• Add your garlic last, so it cooks but does not burn;
  • If you are adding already cooked meat, or a meat replacement, do it now;
  • As soon as veggies are done, pour in water and turn the heat to high to boil;
  • Add miso, fish sauce, soy and sesame oil while water is heating, so they will melt and meld, and start flavoring the veggies;
  • Once boiling, add the noodles and cook for 3-4 minutes, until they break up and are soft;
  • Remove from heat and serve;
  • Garnish with chopped scallons, sesame seeds and any fresh herbs that suit your fancy!

Enjoy!


Homemade Sushi Rolls

What You'll Need:

  • Bamboo sushi mat(s)
  • Bowl of warm water
  • Towel
  • Very sharp knife (to cut your roll into pieces without it smooshing into a mess!)
  • Sushi nori seaweed sheets
  • Sushi rice, brown rice or quinoa (cooked to instruction for the number of mouths you intend to feed)
  • Vegetables (I prefer avocado, cucumbers, carrots and zucchini, but you do you!)
  • Protein (I usually go vegetarian, or add shrimp, but you could add sushi-grade fish, crab meat, smoked salmon, canned tuna or salmon, tofu or whatever your heart desires!)
  • Sesame seeds
  • Dipping sauce (soy sauce, thai peanut sauce, sriracha or a spicy sauce, etc. — try for low-salt and low-sugar dipping sauces to keep it healthy)

What You'll Do:

  • First, cook your rice or quinoa to instruction. It is the heat of the rice that helps the nori to soften and roll easily;
  • Slice your veggies and the contents of your rolls. Aim to slice everything into similarly-shaped thin matchsticks;
  • Set up your rolling station: cover your bamboo mat in plastic wrap to prevent sticking, and place your rice and fillings, as well as a bowl of warm water and a towel within an arms reach (or you will be washing and drying your hands at the sink constantly!);
  • Place a nori sheet on your plastic-covered bamboo mat;
  • Cover the sheet with a thin layer of rice or quinoa (don't layer anything too thick or you won't be able to roll it up!) leaving about an inch at the bottom (closest to you) rice-free;
  •  About 1/3 of the way up, place a modest amount of each of your fillings, closely side-by-side. Again, don't overstuff this burrito, or it won't roll! 
  • Pick up the end of the bamboo mat closest to you and begin to roll away from you. Beware never to tuck the bamboo mat into/under roll. Just roll over the top, and pull the contents toward you, then repeat until it's done (see below);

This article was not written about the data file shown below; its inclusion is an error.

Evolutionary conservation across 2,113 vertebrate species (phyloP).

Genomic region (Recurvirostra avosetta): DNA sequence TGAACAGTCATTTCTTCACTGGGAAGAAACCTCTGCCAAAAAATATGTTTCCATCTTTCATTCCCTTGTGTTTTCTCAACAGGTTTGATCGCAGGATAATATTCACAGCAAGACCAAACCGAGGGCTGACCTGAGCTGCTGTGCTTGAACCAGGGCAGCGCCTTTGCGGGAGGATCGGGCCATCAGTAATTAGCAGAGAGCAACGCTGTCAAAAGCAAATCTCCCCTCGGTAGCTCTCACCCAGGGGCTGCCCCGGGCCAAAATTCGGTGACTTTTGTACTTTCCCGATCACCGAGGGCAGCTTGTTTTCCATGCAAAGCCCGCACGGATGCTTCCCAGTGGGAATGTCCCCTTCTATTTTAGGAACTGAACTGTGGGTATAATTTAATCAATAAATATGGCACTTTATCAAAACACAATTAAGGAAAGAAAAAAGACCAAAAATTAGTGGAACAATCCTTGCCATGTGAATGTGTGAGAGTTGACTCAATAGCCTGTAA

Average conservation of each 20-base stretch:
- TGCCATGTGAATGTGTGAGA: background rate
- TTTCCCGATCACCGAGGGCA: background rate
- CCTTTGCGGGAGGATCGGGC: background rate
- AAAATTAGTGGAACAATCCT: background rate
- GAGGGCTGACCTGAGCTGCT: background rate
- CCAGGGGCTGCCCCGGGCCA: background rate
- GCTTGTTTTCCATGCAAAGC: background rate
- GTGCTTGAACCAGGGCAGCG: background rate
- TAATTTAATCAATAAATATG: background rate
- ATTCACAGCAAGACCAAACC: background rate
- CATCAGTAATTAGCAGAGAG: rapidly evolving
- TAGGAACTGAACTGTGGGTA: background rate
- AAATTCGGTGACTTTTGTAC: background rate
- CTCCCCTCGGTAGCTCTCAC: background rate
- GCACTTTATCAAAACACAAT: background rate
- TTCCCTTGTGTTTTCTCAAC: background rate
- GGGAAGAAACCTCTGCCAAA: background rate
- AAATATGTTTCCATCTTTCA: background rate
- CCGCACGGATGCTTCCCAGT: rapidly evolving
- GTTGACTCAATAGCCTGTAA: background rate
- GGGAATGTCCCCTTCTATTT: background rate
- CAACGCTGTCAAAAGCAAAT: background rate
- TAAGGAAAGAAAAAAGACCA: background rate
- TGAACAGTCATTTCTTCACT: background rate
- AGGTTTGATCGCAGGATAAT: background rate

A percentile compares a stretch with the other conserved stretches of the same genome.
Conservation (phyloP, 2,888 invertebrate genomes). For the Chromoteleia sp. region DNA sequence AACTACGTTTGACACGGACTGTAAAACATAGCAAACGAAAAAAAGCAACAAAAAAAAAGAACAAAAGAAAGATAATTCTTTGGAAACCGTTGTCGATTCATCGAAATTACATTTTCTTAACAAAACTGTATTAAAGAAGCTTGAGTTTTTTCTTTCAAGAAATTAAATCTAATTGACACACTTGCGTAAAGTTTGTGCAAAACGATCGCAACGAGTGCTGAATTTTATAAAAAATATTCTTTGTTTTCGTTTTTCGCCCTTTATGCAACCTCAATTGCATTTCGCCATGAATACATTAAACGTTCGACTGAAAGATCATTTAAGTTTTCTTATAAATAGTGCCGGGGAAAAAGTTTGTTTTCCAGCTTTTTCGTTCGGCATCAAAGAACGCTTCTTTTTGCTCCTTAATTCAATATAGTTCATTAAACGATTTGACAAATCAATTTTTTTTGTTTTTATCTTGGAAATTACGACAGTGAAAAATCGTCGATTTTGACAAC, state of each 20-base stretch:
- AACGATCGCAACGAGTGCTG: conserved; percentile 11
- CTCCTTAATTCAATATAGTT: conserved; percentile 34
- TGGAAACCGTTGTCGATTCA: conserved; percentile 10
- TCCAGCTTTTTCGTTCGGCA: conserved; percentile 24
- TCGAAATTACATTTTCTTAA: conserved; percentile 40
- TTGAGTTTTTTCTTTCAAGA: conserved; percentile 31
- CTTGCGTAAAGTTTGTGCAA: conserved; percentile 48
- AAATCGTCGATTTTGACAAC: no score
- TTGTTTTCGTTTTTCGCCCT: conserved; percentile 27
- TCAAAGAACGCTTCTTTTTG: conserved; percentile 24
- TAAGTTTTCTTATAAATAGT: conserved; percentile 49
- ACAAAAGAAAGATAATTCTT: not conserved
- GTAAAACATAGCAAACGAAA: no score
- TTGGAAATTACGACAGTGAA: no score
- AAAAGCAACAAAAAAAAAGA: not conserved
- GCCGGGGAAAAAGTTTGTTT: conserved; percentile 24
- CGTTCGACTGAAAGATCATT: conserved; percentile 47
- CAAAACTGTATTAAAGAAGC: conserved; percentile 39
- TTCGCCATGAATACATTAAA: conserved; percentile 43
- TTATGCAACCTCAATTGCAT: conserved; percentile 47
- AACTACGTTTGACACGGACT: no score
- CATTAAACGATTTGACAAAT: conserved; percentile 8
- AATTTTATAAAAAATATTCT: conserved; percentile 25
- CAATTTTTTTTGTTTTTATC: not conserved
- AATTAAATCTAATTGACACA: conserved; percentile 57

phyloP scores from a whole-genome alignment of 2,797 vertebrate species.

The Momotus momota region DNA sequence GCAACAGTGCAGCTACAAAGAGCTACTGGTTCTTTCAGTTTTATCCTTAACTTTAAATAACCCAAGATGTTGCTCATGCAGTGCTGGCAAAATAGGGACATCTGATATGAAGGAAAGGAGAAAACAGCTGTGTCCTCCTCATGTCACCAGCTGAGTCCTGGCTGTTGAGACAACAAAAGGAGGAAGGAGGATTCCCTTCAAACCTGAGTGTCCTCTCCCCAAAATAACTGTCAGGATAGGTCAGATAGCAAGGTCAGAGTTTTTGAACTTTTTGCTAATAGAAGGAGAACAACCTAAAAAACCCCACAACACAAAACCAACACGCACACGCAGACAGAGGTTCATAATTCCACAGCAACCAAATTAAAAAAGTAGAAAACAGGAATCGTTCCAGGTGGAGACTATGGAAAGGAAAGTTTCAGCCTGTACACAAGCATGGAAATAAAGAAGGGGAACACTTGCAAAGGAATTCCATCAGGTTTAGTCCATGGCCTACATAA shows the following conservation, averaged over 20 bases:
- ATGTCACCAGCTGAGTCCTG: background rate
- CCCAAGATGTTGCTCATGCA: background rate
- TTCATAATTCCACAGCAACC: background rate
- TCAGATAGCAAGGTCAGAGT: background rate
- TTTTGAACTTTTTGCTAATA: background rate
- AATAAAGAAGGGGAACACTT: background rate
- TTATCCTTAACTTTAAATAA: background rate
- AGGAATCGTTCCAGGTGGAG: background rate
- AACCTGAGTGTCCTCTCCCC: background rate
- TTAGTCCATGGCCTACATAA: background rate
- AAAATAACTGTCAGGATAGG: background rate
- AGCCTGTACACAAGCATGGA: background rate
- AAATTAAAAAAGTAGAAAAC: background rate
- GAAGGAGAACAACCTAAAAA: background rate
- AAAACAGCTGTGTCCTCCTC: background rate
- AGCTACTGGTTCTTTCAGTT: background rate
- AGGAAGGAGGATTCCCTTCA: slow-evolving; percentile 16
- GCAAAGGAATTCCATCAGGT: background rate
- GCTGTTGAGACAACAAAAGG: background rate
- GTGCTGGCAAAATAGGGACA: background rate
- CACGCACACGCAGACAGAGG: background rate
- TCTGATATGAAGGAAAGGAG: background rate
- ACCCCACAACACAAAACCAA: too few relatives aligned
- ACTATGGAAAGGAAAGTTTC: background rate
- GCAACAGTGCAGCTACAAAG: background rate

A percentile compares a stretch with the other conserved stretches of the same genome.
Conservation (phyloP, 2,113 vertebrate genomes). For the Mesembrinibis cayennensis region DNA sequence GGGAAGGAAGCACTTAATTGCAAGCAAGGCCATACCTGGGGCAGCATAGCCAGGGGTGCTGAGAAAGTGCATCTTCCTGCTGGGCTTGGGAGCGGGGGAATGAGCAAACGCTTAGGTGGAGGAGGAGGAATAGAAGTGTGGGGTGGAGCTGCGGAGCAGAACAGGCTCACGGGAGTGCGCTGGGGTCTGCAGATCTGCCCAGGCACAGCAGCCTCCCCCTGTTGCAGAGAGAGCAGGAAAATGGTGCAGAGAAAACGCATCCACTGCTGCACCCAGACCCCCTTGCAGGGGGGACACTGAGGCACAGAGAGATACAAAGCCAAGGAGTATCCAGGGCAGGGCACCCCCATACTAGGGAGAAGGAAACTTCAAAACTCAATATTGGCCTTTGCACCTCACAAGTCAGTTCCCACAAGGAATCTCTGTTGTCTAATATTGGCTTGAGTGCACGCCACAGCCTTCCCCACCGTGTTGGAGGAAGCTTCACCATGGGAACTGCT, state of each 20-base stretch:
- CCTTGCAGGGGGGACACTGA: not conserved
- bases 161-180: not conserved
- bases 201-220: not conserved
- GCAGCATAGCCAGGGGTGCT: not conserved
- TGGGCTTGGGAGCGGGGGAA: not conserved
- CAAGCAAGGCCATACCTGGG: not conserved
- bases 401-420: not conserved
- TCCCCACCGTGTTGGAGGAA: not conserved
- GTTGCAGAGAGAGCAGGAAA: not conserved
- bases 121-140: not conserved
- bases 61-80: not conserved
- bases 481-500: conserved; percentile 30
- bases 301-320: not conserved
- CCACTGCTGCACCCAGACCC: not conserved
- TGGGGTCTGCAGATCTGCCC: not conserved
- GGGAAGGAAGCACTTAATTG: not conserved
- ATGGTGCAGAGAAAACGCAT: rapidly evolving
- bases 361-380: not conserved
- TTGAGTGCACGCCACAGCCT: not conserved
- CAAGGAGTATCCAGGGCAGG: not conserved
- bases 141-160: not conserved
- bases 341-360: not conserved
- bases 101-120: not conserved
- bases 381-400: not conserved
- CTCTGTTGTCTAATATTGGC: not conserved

• Slice your roll down the middle, and then into even(ish) pieces.

Enjoy!

This video will help walk you through the process, if it's your first time rolling sushi. My most important tip is to pay attention while rolling, not to tuck your mat in with the roll. Follow the roll-tuck-roll-tuck process she demonstrates here. Most importantly, don't worry if it's not "pretty!" I guarantee it will taste better than it looks the first few times, and that's what's most important. 


One Pan Fish and Roasted Vegetables

What You'll Need (... admittedly, this one is a little obvious):

  • Large roasting pan and tin foil
  • Fish (I choose whatever is on sale and wild-caught, never farm-raised, but I prefer salmon, cod, haddock or swordfish) 
  • Vegetables (I prefer onions, mushrooms, broccoli and asparagus, because they all roast nicely in the same time frame as the fish bakes, but you do you! If you choose a vegetable that needs a longer roasting time, just put the vegetables in before the fish)
  • Fresh minced garlic
  • Olive oil
  • Fresh and dried herbs to taste
  • Salt and pepper
  • Nutritional yeast
  • Fresh side vegetable (such as avocado, carrot or tomato slices)
  •  If you'd like to serve with a grain, such as rice or quinoa, please do!

What You'll Do:

  • Set your oven to bake at between 400-425 degrees (double check the specifics depending on what type of fish and vegetables you are cooking);
  • Cover your roasting pan with tin foil and a drizzle of olive oil to prevent your fish and veggies from sticking to the pan;
  • Cut up all of your veggies;
  • Using a small separate bowl, make a "dressing" with a few tablespoons of olive oil, salt (light on the salt!), pepper and the fresh herbs you like. I toss my olive oil with a couple tablespoons of nutritional yeast, a pinch of salt, freshly ground pepper, thyme, parsley and sometimes oregano;
  • Toss all of your veggies in your dressing until they are coated;
  • Using your small separate bowl, toss minced garlic with olive oil and again, your choice of herbs and seasonings. 
  • Lay your fish on the roasting pan and cover with the olive oil/garlic/herbs mixture. Lay 3-4 lemon slices/rounds on the top;
  • Spread your vegetables out on the pan surrounding the fish. Try to spread them out evenly, so there are no (or few) layers, allowing them all to roast;
  • Pop the roasting pan in the oven for anywhere between 15-20 minutes (again, double check the specific recommended timing depending on the type of fish and vegetables you use. Where? Pinterest or the Google, of course!);
  •  Remember to occasionally stir and toss the veggies while they roast. Don't touch the fish!

Enjoy!


Do any of those three sound good to you? Try 'em this week and let me know what you think, and please share any improvements or suggestions in the comments below!